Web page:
Sunday, February 01, 2009

Broken Business Models 3

When people say “the business model is broken”, they are not talking about the kind of models you can draw in UML or BPMN or ArchiMate, but about the set of assumptions that enable the business to survive and succeed. What kind of value does this business provide to its stakeholders, and how can this added value be maintained and extended?

Business models of this kind have long been used for complex business planning. A few years ago I built a business case for a complex multifunction smartcard scheme, in which we used a simple simulation tool to work out how many people needed to carry the card, and how many outlets needed to accept the card, within what timescale, in order to make the scheme viable. (The tool allowed us to create sliders to represent some of the key assumptions - we could move each slider and see how it affected the shape of the graph, or the speed that the scheme would reach critical mass.)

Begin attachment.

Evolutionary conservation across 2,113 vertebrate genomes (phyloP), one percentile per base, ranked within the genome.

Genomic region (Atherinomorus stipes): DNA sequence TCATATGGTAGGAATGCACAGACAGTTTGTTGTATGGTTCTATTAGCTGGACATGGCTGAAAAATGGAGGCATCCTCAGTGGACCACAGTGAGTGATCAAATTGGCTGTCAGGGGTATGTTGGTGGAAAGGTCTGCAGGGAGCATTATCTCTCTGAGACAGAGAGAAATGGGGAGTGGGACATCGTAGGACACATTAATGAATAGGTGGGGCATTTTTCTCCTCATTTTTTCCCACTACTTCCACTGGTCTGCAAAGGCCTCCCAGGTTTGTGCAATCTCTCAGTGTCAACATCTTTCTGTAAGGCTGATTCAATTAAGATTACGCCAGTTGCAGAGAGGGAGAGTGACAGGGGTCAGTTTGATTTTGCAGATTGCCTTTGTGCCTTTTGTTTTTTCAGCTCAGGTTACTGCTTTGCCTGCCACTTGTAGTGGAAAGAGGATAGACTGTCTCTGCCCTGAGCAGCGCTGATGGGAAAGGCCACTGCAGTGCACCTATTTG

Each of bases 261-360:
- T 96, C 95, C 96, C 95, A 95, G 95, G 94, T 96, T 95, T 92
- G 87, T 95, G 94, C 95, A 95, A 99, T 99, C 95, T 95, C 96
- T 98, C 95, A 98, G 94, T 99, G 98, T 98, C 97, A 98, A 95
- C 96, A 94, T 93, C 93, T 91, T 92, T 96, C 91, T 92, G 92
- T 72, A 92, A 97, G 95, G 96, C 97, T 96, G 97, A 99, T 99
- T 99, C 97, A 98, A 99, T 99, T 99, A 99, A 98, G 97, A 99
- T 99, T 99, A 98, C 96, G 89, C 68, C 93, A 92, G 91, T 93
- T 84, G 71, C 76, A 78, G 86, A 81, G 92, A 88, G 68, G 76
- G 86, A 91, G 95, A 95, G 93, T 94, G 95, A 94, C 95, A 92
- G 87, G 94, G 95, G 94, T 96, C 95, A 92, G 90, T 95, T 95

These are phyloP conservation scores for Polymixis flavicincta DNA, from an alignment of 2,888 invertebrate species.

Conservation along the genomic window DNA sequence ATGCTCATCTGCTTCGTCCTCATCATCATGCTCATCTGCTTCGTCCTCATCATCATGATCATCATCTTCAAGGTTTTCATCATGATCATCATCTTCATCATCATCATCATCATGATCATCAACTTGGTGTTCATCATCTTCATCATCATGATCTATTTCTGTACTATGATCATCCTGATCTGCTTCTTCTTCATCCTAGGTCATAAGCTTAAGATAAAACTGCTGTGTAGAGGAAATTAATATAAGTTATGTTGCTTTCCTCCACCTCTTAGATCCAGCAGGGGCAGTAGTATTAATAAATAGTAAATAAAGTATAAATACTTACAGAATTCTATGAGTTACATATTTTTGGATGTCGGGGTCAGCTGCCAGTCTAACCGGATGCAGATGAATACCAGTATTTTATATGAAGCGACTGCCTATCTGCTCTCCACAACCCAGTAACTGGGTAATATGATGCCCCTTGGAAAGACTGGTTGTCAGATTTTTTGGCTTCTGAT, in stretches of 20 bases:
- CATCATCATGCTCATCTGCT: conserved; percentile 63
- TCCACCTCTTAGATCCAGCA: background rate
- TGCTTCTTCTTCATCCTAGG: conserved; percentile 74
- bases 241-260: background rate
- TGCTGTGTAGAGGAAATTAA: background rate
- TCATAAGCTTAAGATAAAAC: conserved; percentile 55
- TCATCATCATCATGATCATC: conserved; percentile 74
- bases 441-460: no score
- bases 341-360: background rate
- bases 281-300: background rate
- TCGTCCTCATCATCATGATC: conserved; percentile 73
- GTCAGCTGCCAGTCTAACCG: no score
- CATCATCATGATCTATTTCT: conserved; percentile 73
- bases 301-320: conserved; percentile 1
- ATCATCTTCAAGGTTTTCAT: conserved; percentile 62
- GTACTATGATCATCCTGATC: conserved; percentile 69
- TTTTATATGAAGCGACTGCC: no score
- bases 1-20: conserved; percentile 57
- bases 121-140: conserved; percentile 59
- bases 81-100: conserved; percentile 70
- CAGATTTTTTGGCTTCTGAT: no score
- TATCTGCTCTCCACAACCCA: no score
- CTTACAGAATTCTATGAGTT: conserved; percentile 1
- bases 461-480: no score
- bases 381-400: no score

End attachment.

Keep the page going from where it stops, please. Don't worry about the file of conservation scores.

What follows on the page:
Business models like these are essentially quantitative. So how do we bridge between these models to the enterprise models used by Enterprise Architects, which are basically line-and-box structure diagrams? Where do emerging notations like e3value and BMM fit?

Amusing footnote from The Onion

Even CEO Can't Figure Out How RadioShack Still In Business
(The Onion, April 23, 2007)

"There must be some sort of business model that enables this company to make money, but I'll be damned if I know what it is," Day said. "You wouldn't think that people still buy enough strobe lights and extension cords to support an entire nationwide chain, but I guess they must, or I wouldn't have this desk to sit behind all day."

No comments: